My point is, this is by far the most dangerous type of “research” and ridiculousness I have seen as yet in this anti-pain patient era! BPD is NO joke. Many will agree, there is no real viable treatment for personality disorders. I believe many mental health specialists / physicians are taught as much, and a result, (non-psychiatric) physicians may simply write off a patient known to have a personality disorder, especially BPD.

    Again, I am appalled.

    Liked by 1 person

    1. canarensis

      Ditto on the appalled. Will they never run out of imaginative ways to “prove” that our pain isn’t real? *sigh*….I fear not.

      And guesswork with a heapin’ helpin’ of propaganda. This should go down in history as the Age of Propaganda.

      Liked by 1 person

  2. leejcaroll

    Borderline Personality Disorder is often both overdiagnosed (sometimes by practitioners who don’t like their patient) and underdiagnosed (sometimes by clinicians who “don’t believe in” the BPD diagnosis).
    To me, and I a not a shrink or medical person it seems ot be a catch all diagnosis when there may be nothing to diagnosis but they need to put a name to it.

    Liked by 1 person

  3. canarensis

    “…including difficulty maintaining relationships as well as affect and mood instability.”*
    Oh good grief. What percentage of the general population have these “features,” especially the first one?!? And I would think a much higher percentage of people in extremely high-stress, debilitating, constant pain are of COURSE going to have mood instability.

    And since their recommended “interventions” for BPD are exactly what everyone is recommending instead of opioids, except for acupuncture, what, exactly, is the benefit of labelling CPPs with yet another psycho dx (other than reducing them even further from the possibility of their pain being taken seriously)? Again, I had to look up Dialectical behavioral therapy (sounds like something from a Philosophy 101 class): one definition was “a type of cognitive behavioral therapy.” Again with the redundancy.

    I knew a person with full-blown, true BPD; at first the person seemed charming & fun, & was certainly highly intelligent. No one knew about the BPD. However, after a very few months it was absolutely impossible to deny the fact the the person was, to use psychiatric jargon, utterly crackers. And tremendously effective at destroying the life of my oldest & best friend…with whom I’d fixed up the wacko in the first place. My first & last act of match-making.

    *I had to look up ‘affect instability’ & various articles showed that (A) “affect instability” didn’t seem to exist, tho “affective instability” did. It was defined as the tendency to experience rapid and intense mood swings that are difficult to control,** so (B) as far as I can tell it’s the same thing as mood instability. So that statement is redundant but it makes it look like we have 3 “features” instead of only 2. (how many “features” does it take to actually diagnose BPD? Surely a lot more than 2 (3), especially when those 2 are basically found in a huge percentage of the whole population. But when you’re trying to prove CPPs are crazy, malingering, people whose pain is merely the figment of psychiatric problems, the more symptoms & diagnoses you can stamp on their foreheads, the merrier. Unless I totally boobed the reading.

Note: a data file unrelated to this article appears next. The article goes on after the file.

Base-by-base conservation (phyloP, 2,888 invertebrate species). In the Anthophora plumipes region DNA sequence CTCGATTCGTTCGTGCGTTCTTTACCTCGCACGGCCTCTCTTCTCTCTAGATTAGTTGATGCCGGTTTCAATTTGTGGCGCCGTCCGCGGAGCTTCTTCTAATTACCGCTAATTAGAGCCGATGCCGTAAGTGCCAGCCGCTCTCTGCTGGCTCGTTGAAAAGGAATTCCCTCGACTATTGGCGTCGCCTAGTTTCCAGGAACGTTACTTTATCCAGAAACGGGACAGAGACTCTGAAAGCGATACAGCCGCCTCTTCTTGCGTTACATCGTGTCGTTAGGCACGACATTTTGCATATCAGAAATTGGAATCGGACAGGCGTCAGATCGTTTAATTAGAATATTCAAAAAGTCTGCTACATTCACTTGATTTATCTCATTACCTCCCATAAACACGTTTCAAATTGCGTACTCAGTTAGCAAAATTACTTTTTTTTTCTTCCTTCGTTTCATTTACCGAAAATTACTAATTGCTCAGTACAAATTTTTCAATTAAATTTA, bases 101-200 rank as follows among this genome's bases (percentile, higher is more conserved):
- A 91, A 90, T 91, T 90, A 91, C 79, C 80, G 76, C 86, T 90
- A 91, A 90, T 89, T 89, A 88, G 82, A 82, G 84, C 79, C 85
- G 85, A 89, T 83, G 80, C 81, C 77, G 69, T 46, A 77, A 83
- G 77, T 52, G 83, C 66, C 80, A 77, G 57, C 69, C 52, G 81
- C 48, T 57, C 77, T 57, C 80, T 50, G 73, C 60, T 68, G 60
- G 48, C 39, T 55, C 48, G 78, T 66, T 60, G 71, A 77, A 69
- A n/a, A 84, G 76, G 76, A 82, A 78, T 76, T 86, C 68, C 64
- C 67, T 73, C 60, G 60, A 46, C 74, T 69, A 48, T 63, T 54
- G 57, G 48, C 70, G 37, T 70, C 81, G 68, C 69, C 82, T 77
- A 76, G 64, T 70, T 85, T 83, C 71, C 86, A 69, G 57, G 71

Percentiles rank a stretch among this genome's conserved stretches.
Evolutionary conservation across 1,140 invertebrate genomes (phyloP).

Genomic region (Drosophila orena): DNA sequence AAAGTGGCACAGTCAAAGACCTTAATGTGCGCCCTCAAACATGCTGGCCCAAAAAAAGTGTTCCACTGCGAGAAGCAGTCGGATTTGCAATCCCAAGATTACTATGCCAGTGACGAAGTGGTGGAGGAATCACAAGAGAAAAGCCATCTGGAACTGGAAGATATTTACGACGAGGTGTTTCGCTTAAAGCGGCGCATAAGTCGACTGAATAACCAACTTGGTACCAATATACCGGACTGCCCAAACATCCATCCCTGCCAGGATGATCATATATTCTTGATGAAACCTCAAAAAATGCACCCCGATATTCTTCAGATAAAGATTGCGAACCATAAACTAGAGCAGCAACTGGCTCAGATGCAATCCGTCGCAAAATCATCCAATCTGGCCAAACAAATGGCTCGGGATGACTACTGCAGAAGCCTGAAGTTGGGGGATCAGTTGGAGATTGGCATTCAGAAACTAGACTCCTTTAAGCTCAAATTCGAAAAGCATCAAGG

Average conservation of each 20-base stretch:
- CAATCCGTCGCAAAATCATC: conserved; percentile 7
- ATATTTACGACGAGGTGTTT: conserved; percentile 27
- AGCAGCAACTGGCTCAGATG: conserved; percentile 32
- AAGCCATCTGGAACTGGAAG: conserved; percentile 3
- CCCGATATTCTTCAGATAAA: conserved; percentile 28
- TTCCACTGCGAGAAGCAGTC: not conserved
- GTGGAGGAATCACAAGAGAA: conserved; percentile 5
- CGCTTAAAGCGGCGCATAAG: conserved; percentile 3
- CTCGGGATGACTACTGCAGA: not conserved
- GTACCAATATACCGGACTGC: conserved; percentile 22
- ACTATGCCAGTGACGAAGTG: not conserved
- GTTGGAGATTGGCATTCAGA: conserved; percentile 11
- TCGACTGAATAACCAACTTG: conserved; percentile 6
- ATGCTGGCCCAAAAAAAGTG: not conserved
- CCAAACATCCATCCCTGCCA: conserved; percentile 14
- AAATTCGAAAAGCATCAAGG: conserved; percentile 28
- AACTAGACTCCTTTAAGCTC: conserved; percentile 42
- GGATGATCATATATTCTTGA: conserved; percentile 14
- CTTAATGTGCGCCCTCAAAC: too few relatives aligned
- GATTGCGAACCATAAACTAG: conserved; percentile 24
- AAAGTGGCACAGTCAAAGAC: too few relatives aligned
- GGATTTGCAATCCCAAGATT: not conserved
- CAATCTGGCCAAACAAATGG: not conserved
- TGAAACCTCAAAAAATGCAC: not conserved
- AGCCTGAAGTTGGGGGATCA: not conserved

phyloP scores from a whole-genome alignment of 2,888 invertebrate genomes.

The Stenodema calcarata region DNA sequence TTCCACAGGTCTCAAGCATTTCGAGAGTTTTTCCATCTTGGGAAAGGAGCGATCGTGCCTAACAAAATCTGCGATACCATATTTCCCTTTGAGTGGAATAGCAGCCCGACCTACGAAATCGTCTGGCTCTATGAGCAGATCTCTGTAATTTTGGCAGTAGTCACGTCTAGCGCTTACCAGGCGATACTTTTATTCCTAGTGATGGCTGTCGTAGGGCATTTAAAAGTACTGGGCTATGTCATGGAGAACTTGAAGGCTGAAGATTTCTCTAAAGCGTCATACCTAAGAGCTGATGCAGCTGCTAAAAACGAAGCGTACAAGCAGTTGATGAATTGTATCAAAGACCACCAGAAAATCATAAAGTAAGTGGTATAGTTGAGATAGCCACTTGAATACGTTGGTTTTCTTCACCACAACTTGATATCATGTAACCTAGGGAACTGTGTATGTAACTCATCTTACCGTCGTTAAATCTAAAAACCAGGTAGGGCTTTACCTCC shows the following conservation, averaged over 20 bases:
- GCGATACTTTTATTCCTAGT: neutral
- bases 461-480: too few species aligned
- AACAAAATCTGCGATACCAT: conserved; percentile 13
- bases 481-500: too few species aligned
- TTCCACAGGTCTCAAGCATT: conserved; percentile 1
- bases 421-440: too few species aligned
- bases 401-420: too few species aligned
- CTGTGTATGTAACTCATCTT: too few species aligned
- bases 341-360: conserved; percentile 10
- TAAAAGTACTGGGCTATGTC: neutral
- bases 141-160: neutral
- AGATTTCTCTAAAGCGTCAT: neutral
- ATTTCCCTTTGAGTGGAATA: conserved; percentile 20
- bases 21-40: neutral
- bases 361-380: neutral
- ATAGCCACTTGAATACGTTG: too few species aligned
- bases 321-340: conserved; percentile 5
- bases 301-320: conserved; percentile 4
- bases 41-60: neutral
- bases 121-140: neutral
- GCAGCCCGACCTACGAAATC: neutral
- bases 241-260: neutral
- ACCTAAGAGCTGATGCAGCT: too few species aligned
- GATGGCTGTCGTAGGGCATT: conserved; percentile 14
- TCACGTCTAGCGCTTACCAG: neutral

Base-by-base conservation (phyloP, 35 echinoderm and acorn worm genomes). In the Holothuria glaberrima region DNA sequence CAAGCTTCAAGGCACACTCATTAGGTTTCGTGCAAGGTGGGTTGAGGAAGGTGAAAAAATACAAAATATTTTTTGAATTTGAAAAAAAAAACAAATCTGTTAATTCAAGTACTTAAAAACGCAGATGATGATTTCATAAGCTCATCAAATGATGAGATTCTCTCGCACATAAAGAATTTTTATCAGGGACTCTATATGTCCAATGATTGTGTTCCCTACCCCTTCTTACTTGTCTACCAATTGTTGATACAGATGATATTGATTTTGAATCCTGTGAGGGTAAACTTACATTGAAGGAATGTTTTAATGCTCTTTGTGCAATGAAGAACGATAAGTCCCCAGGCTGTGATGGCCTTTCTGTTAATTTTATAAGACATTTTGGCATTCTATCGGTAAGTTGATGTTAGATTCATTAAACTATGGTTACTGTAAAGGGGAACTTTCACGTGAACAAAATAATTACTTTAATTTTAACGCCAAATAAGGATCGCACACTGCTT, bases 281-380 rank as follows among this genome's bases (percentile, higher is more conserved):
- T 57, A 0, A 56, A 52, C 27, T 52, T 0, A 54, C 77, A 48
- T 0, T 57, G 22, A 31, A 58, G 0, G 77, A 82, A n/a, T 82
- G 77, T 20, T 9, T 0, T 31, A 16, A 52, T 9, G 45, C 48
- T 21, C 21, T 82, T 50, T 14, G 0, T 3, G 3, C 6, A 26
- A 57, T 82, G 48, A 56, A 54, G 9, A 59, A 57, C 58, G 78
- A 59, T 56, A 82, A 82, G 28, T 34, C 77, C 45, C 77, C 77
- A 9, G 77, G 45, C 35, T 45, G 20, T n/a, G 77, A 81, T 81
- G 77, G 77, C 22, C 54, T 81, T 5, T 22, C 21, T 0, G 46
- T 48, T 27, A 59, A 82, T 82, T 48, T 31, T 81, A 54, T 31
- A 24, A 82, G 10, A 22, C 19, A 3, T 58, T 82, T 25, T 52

**does this mean that every teenager on the planet has BPD?

    Liked by 1 person

      1. canarensis

        I sent the link to my former pain therapist (now retired) & he was roundly PO’d.

        Seems like anything anyone says about pain patients is published far & wide, as long as it’s negative. I expect before too long to read that we eat babies & torture puppies….oh wait…they already say we injure pets to get drugs.

        Liked by 1 person

        1. Zyp Czyk Post author

          What a terrible shame that this guy retired – he seems to “get it”. Any doctor these days has to risk a raid from the DEA to practice effective pain mgmt for those of us who need opioids.

          Liked by 1 person

          1. canarensis

            It was a horrible blow when he retired, to me & a lot of other patients. But at least I (& others) had the support of an outstanding therapist for many years, & he was a terrific advocate for us while he practiced, being part of several pain organizations & speaking at numerous meetings….& he spoke out often when the axes started to fall. We needed & need more like that.

            Liked by 1 person


Other thoughts?

Fill in your details below or click an icon to log in: Logo

You are commenting using your account. Log Out /  Change )

Google photo

You are commenting using your Google account. Log Out /  Change )

Twitter picture

You are commenting using your Twitter account. Log Out /  Change )

Facebook photo

You are commenting using your Facebook account. Log Out /  Change )

Connecting to %s

This site uses Akismet to reduce spam. Learn how your comment data is processed.